I suddenly woke up uncontrollably shivering at 1am in the morning. Oh no; I’m dying or something close to it. I’m dizzy but not hot. The temperature outside is very cold but my quilt is toasty. I shouldn’t be shivering in this warm sleeping quilt. I sat up and drank a liter of water and took an electrolyte tablet. I then forced a serving of cold mashed potatoes, along with a protein bar, down my throat. An hour later I felt back to some semblance of normal. I laid down and fell asleep until 6:30 am.
Day four: Waking up a bit dizzy and disoriented I noticed the pee in my bottle (hikers use this so they don’t have to go outside the tent in the middle of the night) it was all brown. 😦 I was glad that no animals attacked me and that I shouldn’t be fearful of camping alone; a valuable lesson learned! But, I’ve had it.
I could not fend of dehydration and the shivering last night spooked me beyond words. I was worn out but fearful of another long day. The previous day I had hiked almost 21 miles, and was amazed my body was capable of such distance and with a heavy 30+ pound pack. In fact, my body didn’t hurt at all, and that never happens. My back, shoulder, knees and ankles always hurt after day hikes, but not now! 🙂 At least my body was capable of some aspect of being on a long distance backpack.
I used my Garmin InReach to contact my wife and tell her I’m done. I didn’t want to die in the wilderness from heat exhaustion, and be another statistic. Carol was absolutely amazing, and she took the day off and drove to the middle of nowhere, alone, and on the “Road from Hell” to pick me up. Google sent her down an old forest road that has literally given her nightmares. The seven mile long road from Crescent Lake to Summit Lake is obviously meant for trucks with oversized tires and very high clearance, and she took our Subaru! She bottomed out quite a bit and had to get out of the car about eight times to see how to even get past some of the jutting rocks and deep ruts. She had cried that it was impossible to pass but couldn’t turn around, and had no cell service. 😦 Seven miles of unadulterated hell and she still made it to me. I am in awe and love that woman, and never expected would have expected her to drive anything that dangerous. If I thought for a moment that road would be insanely dangerous I would have hiked out, asked the campers to take me out or pressed the SOS in a real emergency! I wasn’t dying and could have walked the road but never got any message on my InReach that she couldn’t make it. It’s now giving me nightmares what could have happened.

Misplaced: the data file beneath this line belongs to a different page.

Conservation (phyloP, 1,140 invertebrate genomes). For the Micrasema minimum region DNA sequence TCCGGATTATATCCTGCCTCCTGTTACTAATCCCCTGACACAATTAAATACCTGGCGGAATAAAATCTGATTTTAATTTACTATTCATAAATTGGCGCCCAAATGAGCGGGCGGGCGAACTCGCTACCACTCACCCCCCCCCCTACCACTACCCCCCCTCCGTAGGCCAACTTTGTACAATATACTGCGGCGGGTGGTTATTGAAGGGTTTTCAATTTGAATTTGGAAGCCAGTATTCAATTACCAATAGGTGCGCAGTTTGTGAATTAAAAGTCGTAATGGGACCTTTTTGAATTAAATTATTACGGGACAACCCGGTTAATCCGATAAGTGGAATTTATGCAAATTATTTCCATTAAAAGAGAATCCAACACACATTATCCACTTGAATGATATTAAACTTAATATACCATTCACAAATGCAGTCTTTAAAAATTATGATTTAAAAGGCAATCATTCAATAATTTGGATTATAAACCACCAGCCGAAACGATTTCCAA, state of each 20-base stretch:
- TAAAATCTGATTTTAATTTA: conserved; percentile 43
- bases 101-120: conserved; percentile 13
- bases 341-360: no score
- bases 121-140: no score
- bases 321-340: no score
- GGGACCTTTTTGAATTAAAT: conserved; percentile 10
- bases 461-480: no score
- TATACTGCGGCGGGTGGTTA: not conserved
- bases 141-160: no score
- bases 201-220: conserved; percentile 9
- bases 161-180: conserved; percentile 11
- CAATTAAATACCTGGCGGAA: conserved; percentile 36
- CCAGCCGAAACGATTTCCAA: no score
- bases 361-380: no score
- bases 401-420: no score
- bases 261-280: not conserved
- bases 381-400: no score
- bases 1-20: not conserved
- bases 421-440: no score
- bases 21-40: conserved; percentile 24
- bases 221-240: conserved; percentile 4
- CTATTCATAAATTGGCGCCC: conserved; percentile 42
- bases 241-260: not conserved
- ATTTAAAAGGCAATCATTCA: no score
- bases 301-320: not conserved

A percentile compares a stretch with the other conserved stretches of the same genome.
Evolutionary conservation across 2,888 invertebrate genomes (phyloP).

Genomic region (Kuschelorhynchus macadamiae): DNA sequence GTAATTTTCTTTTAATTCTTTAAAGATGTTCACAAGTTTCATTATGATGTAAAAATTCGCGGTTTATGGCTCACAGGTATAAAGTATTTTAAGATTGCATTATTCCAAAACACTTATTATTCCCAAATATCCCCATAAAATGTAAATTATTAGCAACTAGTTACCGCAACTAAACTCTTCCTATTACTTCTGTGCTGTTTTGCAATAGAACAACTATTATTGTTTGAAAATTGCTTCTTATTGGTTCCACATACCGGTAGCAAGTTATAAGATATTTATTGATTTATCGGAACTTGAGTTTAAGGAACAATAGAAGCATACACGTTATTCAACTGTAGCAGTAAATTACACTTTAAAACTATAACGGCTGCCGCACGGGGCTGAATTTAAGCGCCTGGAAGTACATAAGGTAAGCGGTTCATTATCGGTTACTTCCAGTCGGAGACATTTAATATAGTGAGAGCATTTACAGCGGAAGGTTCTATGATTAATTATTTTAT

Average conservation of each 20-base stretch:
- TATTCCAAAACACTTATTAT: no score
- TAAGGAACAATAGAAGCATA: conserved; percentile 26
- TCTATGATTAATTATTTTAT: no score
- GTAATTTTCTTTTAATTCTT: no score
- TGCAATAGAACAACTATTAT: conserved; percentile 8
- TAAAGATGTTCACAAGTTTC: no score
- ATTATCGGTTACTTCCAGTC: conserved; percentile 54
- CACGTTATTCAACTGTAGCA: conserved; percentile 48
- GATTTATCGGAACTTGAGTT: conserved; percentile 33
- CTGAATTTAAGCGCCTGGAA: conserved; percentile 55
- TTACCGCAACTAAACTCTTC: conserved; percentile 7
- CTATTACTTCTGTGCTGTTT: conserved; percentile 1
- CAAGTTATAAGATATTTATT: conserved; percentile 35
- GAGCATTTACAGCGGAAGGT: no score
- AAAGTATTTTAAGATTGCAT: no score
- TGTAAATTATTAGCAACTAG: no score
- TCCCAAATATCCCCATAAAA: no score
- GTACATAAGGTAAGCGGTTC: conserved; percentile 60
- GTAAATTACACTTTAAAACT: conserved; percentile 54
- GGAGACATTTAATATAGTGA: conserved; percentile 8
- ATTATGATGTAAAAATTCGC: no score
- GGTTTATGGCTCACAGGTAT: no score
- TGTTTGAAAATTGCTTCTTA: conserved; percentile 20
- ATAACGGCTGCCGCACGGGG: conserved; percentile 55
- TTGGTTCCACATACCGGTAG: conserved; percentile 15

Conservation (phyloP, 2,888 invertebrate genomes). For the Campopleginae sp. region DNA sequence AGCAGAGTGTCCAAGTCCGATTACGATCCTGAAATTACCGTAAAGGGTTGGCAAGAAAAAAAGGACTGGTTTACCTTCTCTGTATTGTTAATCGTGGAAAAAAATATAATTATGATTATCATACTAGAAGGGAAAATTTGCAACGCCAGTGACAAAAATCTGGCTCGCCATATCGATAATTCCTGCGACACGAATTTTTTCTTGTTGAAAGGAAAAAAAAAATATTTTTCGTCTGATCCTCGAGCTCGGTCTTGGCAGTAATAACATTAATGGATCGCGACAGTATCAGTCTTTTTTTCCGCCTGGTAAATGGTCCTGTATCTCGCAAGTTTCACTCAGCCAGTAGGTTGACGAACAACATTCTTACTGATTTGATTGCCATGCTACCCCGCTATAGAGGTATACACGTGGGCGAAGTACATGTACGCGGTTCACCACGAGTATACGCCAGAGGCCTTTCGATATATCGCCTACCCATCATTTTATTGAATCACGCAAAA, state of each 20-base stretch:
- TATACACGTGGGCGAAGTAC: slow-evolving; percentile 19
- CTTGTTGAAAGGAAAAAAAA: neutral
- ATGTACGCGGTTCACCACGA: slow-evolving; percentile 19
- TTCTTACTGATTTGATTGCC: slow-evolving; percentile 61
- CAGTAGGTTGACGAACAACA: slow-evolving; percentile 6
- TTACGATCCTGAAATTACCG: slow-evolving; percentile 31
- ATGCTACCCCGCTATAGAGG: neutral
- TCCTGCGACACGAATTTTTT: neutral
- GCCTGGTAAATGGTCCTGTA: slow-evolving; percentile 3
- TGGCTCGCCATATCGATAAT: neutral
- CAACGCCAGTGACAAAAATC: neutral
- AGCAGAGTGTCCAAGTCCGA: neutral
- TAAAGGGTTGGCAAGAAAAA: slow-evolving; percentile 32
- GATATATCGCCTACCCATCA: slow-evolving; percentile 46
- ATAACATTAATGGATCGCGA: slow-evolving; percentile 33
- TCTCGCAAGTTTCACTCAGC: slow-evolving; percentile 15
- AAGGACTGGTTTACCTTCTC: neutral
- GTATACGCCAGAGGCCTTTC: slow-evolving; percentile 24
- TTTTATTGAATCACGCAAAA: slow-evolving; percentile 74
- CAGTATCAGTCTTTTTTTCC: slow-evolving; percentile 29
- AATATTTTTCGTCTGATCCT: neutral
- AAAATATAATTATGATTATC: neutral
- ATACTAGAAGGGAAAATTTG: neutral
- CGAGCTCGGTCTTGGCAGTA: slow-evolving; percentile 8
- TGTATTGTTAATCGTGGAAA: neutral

We hugged when she got to my location and was very scared about going back on that road. There were several roads leading to where I was but didn’t know which road she would take. There were also many other trucks and vehicles on the roads, that I had seen, so there was no reason to suspect the road from hell. There was an older couple camping along the lake and they mentioned taking a road in a different direction. It turns out this road was in mostly excellent condition, except for a few bad areas. We ended up going through Oak Ridge and stopped at our favorite Chinese Restaurant for lunch/dinner. A day worth forgetting and purging from our minds.
One thing I should mention that was enlightening. I spoke to many of the section and thru-hikers about my not feeling well, and that I wasn’t hungry and mostly nauseous. I also spoke of not being able to sleep and of being dehydrated. The common theme among those I’ve talked with is that it took them anywhere from many days to weeks before they felt acclimated to long distance hiking. Many didn’t sleep the first week and others also were not hungry. Many also were demotivated and almost got off the trail. Everyone felt that if I stuck it out I would get used to it, and things would work out! I did have to ask myself whether the “buy-in” for staying on the trail was worth being sick for up to a couple weeks. In my case I felt the weather conditions coupled with dehydration could result in a negative outcome. I was feeling much better on the third day but that night cinched the decision. I keep coming back to the “if only……” I would still be on the trail. That thinking is a losing battle, even though I will need to fight it off for a long time. 😦
I’m sorry for the lengthy story but just don’t know how I could shorten it and still convey what led to my exiting the PCT. I learned so much and will likely go on the PCT again, but on my own terms. I did so much wrong that it will take some time to digest. In short, I really wasn’t prepared and didn’t hike my own hike. The only thing I did right was in picking my gear. My gear was amazing and all I would do in the future is get rid of some unused or unnecessary items. The food I brought was vile and I never want to see it again. Massive changes needed for food to take on the trail. Water is a big issue, but then high temperatures, smoke and long distances between water sources need to be understood and factored into the hike. Lastly, I need to realize that being a Trail Angel isn’t the same as being a Section or Thru-Hiker. I romanticized the trail and overlooked the reality that most people are just trying to get from point A to point B, and finish they’re journey in the time they have. The PCT is a mind blowing experience but isn’t a romp in the park, and things can get serious/dangerous quickly. I’m so very glad Carol and I got back home safely. In general, I think the experience of being Trail Angels is more up our alley, but I won’t be deterred from trying a PCT backpack again, armed with the knowledge I now have. For now, I’m feeling a somewhat lost and in a bit of shock, but am sure that will pass. Until next time?